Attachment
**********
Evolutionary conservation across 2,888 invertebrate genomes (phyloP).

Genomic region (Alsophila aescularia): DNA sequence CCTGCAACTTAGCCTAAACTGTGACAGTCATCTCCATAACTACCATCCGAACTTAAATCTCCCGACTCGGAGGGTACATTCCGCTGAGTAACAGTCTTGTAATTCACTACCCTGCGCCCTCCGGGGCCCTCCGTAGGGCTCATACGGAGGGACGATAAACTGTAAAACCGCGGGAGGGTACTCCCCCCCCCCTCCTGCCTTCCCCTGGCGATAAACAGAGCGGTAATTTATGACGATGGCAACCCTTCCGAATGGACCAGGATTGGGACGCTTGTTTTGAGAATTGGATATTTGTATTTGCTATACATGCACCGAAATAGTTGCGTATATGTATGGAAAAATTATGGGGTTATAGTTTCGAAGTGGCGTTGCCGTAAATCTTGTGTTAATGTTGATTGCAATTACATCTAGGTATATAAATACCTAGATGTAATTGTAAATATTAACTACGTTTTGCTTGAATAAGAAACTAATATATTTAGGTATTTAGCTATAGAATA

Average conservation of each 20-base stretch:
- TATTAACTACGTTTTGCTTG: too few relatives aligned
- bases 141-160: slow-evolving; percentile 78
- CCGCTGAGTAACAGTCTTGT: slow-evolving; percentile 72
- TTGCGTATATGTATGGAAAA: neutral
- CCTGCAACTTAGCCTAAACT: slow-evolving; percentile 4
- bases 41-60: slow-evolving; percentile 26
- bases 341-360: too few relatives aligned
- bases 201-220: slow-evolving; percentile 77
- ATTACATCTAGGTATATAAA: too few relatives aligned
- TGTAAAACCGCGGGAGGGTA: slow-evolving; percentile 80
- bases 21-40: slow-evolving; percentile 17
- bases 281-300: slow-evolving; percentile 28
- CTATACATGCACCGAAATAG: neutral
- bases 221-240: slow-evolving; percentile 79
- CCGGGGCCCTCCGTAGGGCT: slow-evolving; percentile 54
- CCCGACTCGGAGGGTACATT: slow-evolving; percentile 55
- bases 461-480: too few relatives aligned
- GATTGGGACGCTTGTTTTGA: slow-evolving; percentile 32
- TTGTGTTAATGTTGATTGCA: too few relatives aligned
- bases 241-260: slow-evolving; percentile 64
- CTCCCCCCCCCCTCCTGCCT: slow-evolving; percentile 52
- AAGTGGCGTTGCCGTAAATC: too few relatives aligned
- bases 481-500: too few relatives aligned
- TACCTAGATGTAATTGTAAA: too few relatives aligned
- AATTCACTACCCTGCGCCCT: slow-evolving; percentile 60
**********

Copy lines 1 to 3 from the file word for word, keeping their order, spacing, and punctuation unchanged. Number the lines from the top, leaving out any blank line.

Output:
Evolutionary conservation across 2,888 invertebrate genomes (phyloP).

Genomic region (Alsophila aescularia): DNA sequence CCTGCAACTTAGCCTAAACTGTGACAGTCATCTCCATAACTACCATCCGAACTTAAATCTCCCGACTCGGAGGGTACATTCCGCTGAGTAACAGTCTTGTAATTCACTACCCTGCGCCCTCCGGGGCCCTCCGTAGGGCTCATACGGAGGGACGATAAACTGTAAAACCGCGGGAGGGTACTCCCCCCCCCCTCCTGCCTTCCCCTGGCGATAAACAGAGCGGTAATTTATGACGATGGCAACCCTTCCGAATGGACCAGGATTGGGACGCTTGTTTTGAGAATTGGATATTTGTATTTGCTATACATGCACCGAAATAGTTGCGTATATGTATGGAAAAATTATGGGGTTATAGTTTCGAAGTGGCGTTGCCGTAAATCTTGTGTTAATGTTGATTGCAATTACATCTAGGTATATAAATACCTAGATGTAATTGTAAATATTAACTACGTTTTGCTTGAATAAGAAACTAATATATTTAGGTATTTAGCTATAGAATA

Average conservation of each 20-base stretch: